Overview: Investing in emerging and frontier markets (Part 5 of 6)
The pros and cons of investing in frontier and emerging markets
While frontier market investments certainly come with some substantial risks, they also post very high returns. The frontier market contains anywhere from one-fifth to one-third of the world’s population and includes several exponentially growing economies. According to the January, 2014, release of the KPMG high growth markets magazine, Africa hosts six of the world’s top ten fastest growing economies. Southeast Asia’s ASEAN Economic Community (or AEC) is on the path of creating a new free-trade zone consisting of ten countries and over 600 million people. Latin America is making strides with Chile recording faster-than-average growth and infrastructure spends around 5% of its gross domestic product (or GDP), while other Latin American nations like Brazil, Peru, and Mexico, are pushing for privatization through public-private-partnerships (or PPP).
In the earlier sections of this series, we have discussed the benefits of investing in the frontier market. These include:
- The potential diversification benefit
- Faster growth
- Lower volatility
Emerging markets as an attractive investment destination
Emerging markets are quickly becoming the driver of global growth. According to the International Monetary Fund (or IMF), 70% of world growth over the next few years will come from emerging markets, with China and India accounting for 40% of that growth. Besides the well-known benefits of high returns, faster growth, and diversification, here’s what makes them so attractive:
- Countries such as China and Russia sport a stronger balance of payments positions than advanced economies.
- India and Brazil have high ratios of working-age to retired populations. A younger working age population is a definite growth driver.
- Companies in the emerging markets are getting bigger and commanding an increasing percentage in the world market capitalization.
- Interestingly, the disproportional share of natural resource wealth among the emerging market economies acts as a mutual growth driver. Iron ore rich Brazil has been benefiting from the rising demand that resulted from the rapid industrialization in China. Brazil’s mining company, Vale (VALE), is the world’s largest iron ore exporter and China has been its biggest buyer. More investors are trading Vale shares daily on the New York Stock Exchange (or NYSE) than are trading Chevron (CVX) or IBM (IBM). Although the rate of China’s industrialization may have slowed down recently, Brazil is also ready as the world’s leading sugar, coffee, beef, and chicken exporter.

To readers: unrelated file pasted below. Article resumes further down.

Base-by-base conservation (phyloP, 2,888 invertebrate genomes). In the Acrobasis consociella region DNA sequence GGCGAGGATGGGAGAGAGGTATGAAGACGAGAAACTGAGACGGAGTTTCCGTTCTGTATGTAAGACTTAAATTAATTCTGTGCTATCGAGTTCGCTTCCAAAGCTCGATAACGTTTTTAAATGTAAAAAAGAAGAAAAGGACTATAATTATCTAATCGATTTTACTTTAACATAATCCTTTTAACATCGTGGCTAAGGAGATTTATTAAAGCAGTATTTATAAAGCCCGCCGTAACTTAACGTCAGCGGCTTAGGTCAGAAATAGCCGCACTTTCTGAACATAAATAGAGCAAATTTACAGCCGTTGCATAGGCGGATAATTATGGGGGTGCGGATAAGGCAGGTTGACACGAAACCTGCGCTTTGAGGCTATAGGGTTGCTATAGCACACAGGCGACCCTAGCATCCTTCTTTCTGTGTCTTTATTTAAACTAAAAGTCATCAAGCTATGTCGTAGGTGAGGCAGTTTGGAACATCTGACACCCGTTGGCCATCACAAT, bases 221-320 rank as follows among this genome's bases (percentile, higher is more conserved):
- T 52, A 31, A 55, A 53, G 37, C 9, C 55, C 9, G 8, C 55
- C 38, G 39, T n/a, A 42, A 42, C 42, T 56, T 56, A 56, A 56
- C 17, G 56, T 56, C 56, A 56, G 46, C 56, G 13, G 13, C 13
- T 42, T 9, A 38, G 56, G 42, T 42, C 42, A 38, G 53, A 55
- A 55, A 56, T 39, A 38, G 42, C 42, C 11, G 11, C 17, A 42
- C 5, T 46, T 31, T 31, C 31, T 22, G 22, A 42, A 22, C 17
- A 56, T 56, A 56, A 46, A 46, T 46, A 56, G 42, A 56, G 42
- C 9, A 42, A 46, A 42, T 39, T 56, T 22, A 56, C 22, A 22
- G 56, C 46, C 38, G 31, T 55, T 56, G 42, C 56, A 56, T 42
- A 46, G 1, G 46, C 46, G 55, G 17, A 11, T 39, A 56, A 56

It’s due to the above factors that exchange-traded funds (or ETFs) like the iShares MSCI Frontier 100 ETF (FM) and the iShares MSCI Emerging Markets (EEM) have gained popularity in the ETF space.
While the returns may be attractive, there are certain key risks that entail investments in frontier and emerging market economies. The key risks associated with investing in these markets are:
- Liquidity risk because these markets are smaller and less liquid than the developed markets
- Concentration risk because most emerging and frontier market funds are concentrated among just several countries and fewer industries with a few stock holdings each
- Geo-political risk, which is usually very high in these countries
Although most of these risks remain common for both markets, their degree may vary. For example, frontier markets comprise a very small slice of the global economy with approximately 2% of global market capitalization. As a result, the liquidity risk for frontier markets is far greater than that for emerging markets. Along with the key risks mentioned above, both of these markets may also carry investment risks like market, sovereign, and currency risk, as well as the risk of nationalization.
The next section in this series gives insight into investment options available for investors seeking exposure to emerging or frontier markets.
Browse this series on Market Realist: